School years have rhythms.
In the seven schools all over Oregon I have worked in over the last 13 years, they have all had the same rhythm. First month, September, is all about procedures. How to sharpen your pencil, go to the bathroom, wash your hands for lunch, check out books from the library, fire drills, earthquake drills, emergency drills... Not that there is no learning going on, it's just secondary to learning how to function in this little community called a classroom.
From October to December it is a run through the holidays of Halloween, Thanksgiving, Christmas, even at the high school level. Halloween is the study of skeletons, spiders, the human body. November studies fall, Pilgrims, early American history, and Native Americans. December is all about Santa (don't mention Jesus.) The months have holiday breaks in them that disrupt the flow of learning so that the learning has to center around the holidays. This is less evident at the higher levels, but still there.
From January to March the real learning occurs. No major holidays. No vacations. Sometimes you get your federally mandated standardized testing in there to muck things up, but even that usually only takes a week and the kids certainly don't get excited about it.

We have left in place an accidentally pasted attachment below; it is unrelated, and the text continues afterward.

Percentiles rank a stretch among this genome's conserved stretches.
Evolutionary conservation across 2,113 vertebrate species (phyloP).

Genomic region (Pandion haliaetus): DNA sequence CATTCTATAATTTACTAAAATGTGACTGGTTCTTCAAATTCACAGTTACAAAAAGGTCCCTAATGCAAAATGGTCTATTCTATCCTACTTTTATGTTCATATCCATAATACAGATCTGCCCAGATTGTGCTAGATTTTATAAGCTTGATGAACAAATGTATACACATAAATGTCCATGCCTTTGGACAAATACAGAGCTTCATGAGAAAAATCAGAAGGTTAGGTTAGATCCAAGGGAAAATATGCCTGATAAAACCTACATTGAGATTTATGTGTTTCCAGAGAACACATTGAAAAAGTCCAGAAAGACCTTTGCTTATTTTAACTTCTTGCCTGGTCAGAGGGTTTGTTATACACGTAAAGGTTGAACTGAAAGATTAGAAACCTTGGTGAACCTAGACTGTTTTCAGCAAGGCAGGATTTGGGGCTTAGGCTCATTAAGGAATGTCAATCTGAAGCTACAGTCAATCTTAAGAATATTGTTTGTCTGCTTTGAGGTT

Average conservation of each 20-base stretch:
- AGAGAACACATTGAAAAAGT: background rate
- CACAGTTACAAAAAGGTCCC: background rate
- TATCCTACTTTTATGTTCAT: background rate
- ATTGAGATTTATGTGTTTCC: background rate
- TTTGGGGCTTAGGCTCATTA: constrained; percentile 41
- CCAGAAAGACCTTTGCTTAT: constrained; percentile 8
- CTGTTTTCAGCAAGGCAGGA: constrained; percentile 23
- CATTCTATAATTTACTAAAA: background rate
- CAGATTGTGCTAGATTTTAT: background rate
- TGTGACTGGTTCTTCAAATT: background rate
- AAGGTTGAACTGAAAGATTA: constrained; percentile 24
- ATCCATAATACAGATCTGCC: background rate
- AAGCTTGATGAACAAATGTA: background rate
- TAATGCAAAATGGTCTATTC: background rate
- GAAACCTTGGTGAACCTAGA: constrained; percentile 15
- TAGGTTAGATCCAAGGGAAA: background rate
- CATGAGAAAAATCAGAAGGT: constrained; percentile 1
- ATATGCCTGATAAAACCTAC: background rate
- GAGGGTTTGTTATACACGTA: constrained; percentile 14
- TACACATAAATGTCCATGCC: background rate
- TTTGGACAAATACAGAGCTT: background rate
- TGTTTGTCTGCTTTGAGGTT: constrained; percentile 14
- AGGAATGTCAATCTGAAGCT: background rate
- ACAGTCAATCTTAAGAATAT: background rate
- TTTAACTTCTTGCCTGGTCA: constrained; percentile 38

After Spring Break is a sprint to the end of the year. Anything that didn't get learned yet has to get done NOW! We haven't studied adjectives yet! Australia! Analogies! Cold deserts! The Mayans! On top of that are the end of the year festivities--field day, spring concerts, science fairs, sing-alongs. And on top of that you have a tired, cabin fevered, hormonal student body (throw the teachers in there, too) that CAN'T WAIT 'TIL SUMMER! Even if they are bored with summer a week in, it's the frenzy to get there. Trips to the principal's office increase, pranks, friendship dramas, fights. It's a wild and wooly time of year. The last week of school everyone just simply looses their heads.
Homeschooling is different, of course, but has the same kinds of rhythms, though muted. We are winding down, finishing up our books, thinking of what we can do when the books run out but the school year hasn't. The thoughts run towards summer--horse camp, OMSI science camp, theater camp, camping trips, relatives visiting, summer parties. The hormones are charged, the lack of other people about during the day rankles more, the arguing has either increased or is bothering me more, tempers flair, schoolwork is harder to produce.
I'm ready to do something different.
My friend who homeschooled said that they took the spring off and schooled summers instead. Another friend of mine said that his kids homeschooled year round, no holidays because everything was so fun or something.
We are taking the summer off, for sure, although all the camps going around have a good deal of learning in them. We have about a month of our math and Latin books left, but about two months of school to go. Since Mi'ita is considering going back to school in the fall, I'm considering hitting her official 4th grade math book to see if there is anything she needs to cover before 5th grade starts. And she can switch to Greek when Latin gives out or learn a bit of cursive that she has refused to learn all year. Or maybe I'll let her set up her own learning agenda.